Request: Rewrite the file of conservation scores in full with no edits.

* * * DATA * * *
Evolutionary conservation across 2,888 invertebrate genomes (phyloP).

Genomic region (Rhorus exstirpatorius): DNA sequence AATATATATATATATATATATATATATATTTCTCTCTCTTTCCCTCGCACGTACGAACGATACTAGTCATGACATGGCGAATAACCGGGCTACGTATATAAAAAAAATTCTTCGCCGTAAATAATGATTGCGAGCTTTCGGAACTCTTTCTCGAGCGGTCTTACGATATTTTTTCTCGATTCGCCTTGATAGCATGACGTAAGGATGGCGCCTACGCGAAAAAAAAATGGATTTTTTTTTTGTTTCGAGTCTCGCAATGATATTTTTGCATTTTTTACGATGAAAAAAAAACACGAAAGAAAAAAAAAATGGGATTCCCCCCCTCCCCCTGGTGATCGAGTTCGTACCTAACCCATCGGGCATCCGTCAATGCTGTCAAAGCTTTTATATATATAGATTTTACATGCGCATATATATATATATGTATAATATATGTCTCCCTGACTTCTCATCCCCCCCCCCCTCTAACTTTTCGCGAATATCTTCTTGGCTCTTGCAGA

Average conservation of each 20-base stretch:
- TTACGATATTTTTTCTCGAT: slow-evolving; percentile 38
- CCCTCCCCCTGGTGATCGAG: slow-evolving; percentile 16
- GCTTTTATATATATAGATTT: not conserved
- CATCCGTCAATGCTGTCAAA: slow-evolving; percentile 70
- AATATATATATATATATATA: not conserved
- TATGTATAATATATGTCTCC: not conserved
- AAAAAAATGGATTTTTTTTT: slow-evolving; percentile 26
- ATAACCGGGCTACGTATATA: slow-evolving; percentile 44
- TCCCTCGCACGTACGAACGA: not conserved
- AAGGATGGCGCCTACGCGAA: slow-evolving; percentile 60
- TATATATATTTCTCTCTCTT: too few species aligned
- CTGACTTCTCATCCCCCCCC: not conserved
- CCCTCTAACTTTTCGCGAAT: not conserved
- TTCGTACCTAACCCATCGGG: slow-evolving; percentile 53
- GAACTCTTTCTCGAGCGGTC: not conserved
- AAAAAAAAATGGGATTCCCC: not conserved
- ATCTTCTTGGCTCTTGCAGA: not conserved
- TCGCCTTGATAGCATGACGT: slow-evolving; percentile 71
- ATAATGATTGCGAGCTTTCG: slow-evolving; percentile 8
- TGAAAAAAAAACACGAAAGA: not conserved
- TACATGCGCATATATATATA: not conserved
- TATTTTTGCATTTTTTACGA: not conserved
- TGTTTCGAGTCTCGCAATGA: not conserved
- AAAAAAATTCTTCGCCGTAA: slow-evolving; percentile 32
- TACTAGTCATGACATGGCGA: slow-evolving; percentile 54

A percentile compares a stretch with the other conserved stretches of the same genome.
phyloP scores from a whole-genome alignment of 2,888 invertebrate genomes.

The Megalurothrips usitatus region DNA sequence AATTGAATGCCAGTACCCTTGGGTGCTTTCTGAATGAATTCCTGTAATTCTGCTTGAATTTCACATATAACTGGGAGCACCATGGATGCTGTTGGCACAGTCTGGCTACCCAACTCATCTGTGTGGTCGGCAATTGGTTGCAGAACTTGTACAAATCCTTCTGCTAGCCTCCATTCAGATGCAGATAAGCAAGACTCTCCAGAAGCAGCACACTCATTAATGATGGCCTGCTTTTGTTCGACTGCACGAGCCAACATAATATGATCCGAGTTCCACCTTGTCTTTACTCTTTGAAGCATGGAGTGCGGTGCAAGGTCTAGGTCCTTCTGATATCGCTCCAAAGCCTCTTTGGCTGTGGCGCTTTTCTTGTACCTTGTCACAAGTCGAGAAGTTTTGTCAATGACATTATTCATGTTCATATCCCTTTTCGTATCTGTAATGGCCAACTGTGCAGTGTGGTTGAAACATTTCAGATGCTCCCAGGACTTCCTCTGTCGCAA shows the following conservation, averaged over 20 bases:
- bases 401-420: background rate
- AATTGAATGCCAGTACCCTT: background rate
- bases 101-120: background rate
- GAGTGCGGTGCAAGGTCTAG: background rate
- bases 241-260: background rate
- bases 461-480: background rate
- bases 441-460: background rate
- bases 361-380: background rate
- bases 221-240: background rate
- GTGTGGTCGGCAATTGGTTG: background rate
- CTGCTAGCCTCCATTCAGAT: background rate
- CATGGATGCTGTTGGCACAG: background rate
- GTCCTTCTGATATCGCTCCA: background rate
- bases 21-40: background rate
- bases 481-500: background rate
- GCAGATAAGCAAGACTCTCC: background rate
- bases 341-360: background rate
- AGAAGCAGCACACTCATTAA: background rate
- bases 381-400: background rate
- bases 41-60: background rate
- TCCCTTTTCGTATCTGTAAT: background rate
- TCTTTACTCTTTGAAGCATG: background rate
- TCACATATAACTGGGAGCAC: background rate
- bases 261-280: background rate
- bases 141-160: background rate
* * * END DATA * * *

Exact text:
Evolutionary conservation across 2,888 invertebrate genomes (phyloP).

Genomic region (Rhorus exstirpatorius): DNA sequence AATATATATATATATATATATATATATATTTCTCTCTCTTTCCCTCGCACGTACGAACGATACTAGTCATGACATGGCGAATAACCGGGCTACGTATATAAAAAAAATTCTTCGCCGTAAATAATGATTGCGAGCTTTCGGAACTCTTTCTCGAGCGGTCTTACGATATTTTTTCTCGATTCGCCTTGATAGCATGACGTAAGGATGGCGCCTACGCGAAAAAAAAATGGATTTTTTTTTTGTTTCGAGTCTCGCAATGATATTTTTGCATTTTTTACGATGAAAAAAAAACACGAAAGAAAAAAAAAATGGGATTCCCCCCCTCCCCCTGGTGATCGAGTTCGTACCTAACCCATCGGGCATCCGTCAATGCTGTCAAAGCTTTTATATATATAGATTTTACATGCGCATATATATATATATGTATAATATATGTCTCCCTGACTTCTCATCCCCCCCCCCCTCTAACTTTTCGCGAATATCTTCTTGGCTCTTGCAGA

Average conservation of each 20-base stretch:
- TTACGATATTTTTTCTCGAT: slow-evolving; percentile 38
- CCCTCCCCCTGGTGATCGAG: slow-evolving; percentile 16
- GCTTTTATATATATAGATTT: not conserved
- CATCCGTCAATGCTGTCAAA: slow-evolving; percentile 70
- AATATATATATATATATATA: not conserved
- TATGTATAATATATGTCTCC: not conserved
- AAAAAAATGGATTTTTTTTT: slow-evolving; percentile 26
- ATAACCGGGCTACGTATATA: slow-evolving; percentile 44
- TCCCTCGCACGTACGAACGA: not conserved
- AAGGATGGCGCCTACGCGAA: slow-evolving; percentile 60
- TATATATATTTCTCTCTCTT: too few species aligned
- CTGACTTCTCATCCCCCCCC: not conserved
- CCCTCTAACTTTTCGCGAAT: not conserved
- TTCGTACCTAACCCATCGGG: slow-evolving; percentile 53
- GAACTCTTTCTCGAGCGGTC: not conserved
- AAAAAAAAATGGGATTCCCC: not conserved
- ATCTTCTTGGCTCTTGCAGA: not conserved
- TCGCCTTGATAGCATGACGT: slow-evolving; percentile 71
- ATAATGATTGCGAGCTTTCG: slow-evolving; percentile 8
- TGAAAAAAAAACACGAAAGA: not conserved
- TACATGCGCATATATATATA: not conserved
- TATTTTTGCATTTTTTACGA: not conserved
- TGTTTCGAGTCTCGCAATGA: not conserved
- AAAAAAATTCTTCGCCGTAA: slow-evolving; percentile 32
- TACTAGTCATGACATGGCGA: slow-evolving; percentile 54

A percentile compares a stretch with the other conserved stretches of the same genome.
phyloP scores from a whole-genome alignment of 2,888 invertebrate genomes.

The Megalurothrips usitatus region DNA sequence AATTGAATGCCAGTACCCTTGGGTGCTTTCTGAATGAATTCCTGTAATTCTGCTTGAATTTCACATATAACTGGGAGCACCATGGATGCTGTTGGCACAGTCTGGCTACCCAACTCATCTGTGTGGTCGGCAATTGGTTGCAGAACTTGTACAAATCCTTCTGCTAGCCTCCATTCAGATGCAGATAAGCAAGACTCTCCAGAAGCAGCACACTCATTAATGATGGCCTGCTTTTGTTCGACTGCACGAGCCAACATAATATGATCCGAGTTCCACCTTGTCTTTACTCTTTGAAGCATGGAGTGCGGTGCAAGGTCTAGGTCCTTCTGATATCGCTCCAAAGCCTCTTTGGCTGTGGCGCTTTTCTTGTACCTTGTCACAAGTCGAGAAGTTTTGTCAATGACATTATTCATGTTCATATCCCTTTTCGTATCTGTAATGGCCAACTGTGCAGTGTGGTTGAAACATTTCAGATGCTCCCAGGACTTCCTCTGTCGCAA shows the following conservation, averaged over 20 bases:
- bases 401-420: background rate
- AATTGAATGCCAGTACCCTT: background rate
- bases 101-120: background rate
- GAGTGCGGTGCAAGGTCTAG: background rate
- bases 241-260: background rate
- bases 461-480: background rate
- bases 441-460: background rate
- bases 361-380: background rate
- bases 221-240: background rate
- GTGTGGTCGGCAATTGGTTG: background rate
- CTGCTAGCCTCCATTCAGAT: background rate
- CATGGATGCTGTTGGCACAG: background rate
- GTCCTTCTGATATCGCTCCA: background rate
- bases 21-40: background rate
- bases 481-500: background rate
- GCAGATAAGCAAGACTCTCC: background rate
- bases 341-360: background rate
- AGAAGCAGCACACTCATTAA: background rate
- bases 381-400: background rate
- bases 41-60: background rate
- TCCCTTTTCGTATCTGTAAT: background rate
- TCTTTACTCTTTGAAGCATG: background rate
- TCACATATAACTGGGAGCAC: background rate
- bases 261-280: background rate
- bases 141-160: background rate